Hartlepool headteacher calls on Government for urgent GCSE exams plan and Covid costs payments
A Hartlepool headteacher is requesting urgent Government guidance and support for schools for Covid related challenges as part of a national campaign.
High Tunstall College of Science head Mark Tilling is backing the Worth Less? campaign which raises major concerns about leadership and alleged failings of the Department for Education during the pandemic.
Mr Tilling, and the campaign, is calling for contingency plans for next year’s GCSE and A-levels exams to be published urgently.
Heads are also asking for the Government to fully reimburse schools for Covid-related expenses including PPE and additional staff costs due to those self isolating.
Mr Tilling said GCSE students have been given just three extra weeks to make up for six months of lost school time while Wales and Scotland have cancelled their exams.
He said: “The biggest issue for us is to have a clear contingency plan for young people taking GCSEs and A-levels this year.
"There has been too much lost learning and a lack of strategic direction from the Government.
"Just three weeks more teaching does not compensate for the damage and gap they have had from being in national lockdown and any others.”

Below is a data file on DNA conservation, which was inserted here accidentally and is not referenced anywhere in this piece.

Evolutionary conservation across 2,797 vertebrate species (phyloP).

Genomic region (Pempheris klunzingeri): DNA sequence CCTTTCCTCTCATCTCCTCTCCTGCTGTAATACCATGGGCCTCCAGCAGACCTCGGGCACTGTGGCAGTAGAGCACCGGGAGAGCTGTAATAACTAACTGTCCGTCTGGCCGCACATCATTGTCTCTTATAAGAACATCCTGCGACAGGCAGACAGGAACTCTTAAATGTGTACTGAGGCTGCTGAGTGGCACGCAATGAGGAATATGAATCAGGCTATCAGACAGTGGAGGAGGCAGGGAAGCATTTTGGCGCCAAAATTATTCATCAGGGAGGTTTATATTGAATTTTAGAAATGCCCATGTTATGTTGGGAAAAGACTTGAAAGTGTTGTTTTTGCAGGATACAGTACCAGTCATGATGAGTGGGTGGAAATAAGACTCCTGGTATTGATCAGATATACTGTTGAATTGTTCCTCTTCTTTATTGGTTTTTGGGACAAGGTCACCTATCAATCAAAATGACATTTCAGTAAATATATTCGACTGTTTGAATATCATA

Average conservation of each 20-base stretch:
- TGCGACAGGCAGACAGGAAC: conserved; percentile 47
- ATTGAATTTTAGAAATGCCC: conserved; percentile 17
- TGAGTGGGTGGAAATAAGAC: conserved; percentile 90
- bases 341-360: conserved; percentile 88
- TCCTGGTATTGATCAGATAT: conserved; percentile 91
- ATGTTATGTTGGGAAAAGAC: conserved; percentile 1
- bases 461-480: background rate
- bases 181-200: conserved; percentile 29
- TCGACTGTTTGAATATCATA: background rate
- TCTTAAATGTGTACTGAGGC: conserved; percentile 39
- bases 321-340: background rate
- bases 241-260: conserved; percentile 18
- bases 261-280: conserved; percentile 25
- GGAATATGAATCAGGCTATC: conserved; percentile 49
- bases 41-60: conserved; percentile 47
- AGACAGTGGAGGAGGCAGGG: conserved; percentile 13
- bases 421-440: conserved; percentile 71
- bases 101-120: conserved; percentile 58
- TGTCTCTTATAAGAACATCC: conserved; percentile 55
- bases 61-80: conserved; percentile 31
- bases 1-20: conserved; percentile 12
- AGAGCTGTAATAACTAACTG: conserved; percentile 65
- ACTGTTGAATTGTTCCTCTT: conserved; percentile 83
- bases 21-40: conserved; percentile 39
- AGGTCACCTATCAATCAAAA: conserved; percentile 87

He added: “The costs of Covid are extraordinary in all schools and we need to have that reimbursed.”
Mr Tilling said the Government had also reneged on its allocation of laptop computers for disadvantaged pupils to learn remotely during lockdowns or while self isolating by 80%.
He praised support from Hartlepool Borough Council but said the Government needed to do more.
"This is about what’s right for all young people,” said Mr Tilling. “All teachers in the town are working extraordinarily hard to help children catch up and do what we need to do to keep education open.”
The Department for Education said the government has made it a priority to get all pupils back into full-time school.
A spokesman said: “On average, costs to schools to become Covid-secure will have been a relatively small proportion of their core funding for each pupil, which for secondary schools has increased to a minimum of £5,150, the first year of the biggest increase to core school funding in a decade.”
It added it has launched an additional £1 billion Covid catch up fund for schools to support children who need it.